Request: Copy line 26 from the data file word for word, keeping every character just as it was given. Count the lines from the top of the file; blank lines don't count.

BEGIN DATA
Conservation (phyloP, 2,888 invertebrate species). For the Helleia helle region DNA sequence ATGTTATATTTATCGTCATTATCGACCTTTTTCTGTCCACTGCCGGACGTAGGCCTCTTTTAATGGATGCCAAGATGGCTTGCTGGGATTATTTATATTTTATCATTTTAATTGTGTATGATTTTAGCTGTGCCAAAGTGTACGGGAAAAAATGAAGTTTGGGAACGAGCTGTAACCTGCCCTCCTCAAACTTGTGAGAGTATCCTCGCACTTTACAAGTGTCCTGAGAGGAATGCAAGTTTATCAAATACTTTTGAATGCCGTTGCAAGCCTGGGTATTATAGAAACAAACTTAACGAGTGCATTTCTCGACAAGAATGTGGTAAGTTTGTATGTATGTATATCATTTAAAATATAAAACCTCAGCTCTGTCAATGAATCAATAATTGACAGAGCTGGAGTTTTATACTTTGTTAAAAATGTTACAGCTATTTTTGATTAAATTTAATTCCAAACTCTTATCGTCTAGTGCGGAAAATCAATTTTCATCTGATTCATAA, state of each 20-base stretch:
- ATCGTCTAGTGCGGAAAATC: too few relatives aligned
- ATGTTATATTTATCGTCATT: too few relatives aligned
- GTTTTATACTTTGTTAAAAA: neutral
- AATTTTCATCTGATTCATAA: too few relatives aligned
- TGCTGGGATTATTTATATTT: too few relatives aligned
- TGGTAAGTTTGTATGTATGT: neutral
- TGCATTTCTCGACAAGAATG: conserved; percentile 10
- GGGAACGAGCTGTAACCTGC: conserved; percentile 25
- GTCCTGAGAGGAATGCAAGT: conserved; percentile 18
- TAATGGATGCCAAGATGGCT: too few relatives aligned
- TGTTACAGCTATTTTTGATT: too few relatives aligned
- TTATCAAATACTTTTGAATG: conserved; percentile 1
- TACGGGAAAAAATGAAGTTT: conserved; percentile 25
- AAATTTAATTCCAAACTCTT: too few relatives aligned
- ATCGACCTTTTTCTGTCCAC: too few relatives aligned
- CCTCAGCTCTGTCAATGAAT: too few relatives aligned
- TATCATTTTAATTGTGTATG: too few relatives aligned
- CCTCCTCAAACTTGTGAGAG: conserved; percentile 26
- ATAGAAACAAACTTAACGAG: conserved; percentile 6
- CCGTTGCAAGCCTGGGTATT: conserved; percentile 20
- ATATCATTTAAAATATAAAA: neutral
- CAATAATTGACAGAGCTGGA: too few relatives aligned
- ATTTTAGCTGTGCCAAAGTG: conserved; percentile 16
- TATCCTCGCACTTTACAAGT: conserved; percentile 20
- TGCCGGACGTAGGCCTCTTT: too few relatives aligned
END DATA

- TGCCGGACGTAGGCCTCTTT: too few relatives aligned